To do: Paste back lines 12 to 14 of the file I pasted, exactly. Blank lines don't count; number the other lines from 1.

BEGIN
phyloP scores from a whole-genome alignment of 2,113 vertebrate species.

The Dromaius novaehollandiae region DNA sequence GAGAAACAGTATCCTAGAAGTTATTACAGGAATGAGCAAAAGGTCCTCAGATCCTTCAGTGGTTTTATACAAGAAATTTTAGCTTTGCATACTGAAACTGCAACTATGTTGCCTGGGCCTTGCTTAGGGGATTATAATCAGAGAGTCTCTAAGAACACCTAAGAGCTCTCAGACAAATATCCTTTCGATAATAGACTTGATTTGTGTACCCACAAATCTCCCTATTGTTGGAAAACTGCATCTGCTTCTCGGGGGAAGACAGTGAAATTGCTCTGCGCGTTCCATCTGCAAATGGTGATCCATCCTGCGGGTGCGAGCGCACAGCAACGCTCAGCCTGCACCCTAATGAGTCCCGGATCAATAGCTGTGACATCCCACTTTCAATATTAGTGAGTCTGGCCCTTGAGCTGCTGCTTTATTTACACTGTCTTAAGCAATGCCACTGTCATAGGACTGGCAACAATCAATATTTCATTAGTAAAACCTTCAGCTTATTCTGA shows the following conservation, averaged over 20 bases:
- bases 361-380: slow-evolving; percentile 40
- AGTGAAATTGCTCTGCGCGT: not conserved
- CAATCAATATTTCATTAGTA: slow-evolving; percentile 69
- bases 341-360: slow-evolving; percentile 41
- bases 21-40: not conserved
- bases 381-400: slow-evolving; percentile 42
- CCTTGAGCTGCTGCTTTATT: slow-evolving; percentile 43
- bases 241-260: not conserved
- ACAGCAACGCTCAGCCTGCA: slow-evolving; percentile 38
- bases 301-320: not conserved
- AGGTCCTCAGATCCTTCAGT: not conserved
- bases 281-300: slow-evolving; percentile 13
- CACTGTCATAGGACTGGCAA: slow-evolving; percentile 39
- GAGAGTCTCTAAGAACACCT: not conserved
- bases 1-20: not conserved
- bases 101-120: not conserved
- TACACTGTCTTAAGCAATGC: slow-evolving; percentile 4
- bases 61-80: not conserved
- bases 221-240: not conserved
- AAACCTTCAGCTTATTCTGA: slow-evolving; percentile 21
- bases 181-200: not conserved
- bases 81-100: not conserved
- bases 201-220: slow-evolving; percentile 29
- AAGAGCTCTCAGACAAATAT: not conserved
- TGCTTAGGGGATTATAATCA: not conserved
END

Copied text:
- bases 301-320: not conserved
- AGGTCCTCAGATCCTTCAGT: not conserved
- bases 281-300: slow-evolving; percentile 13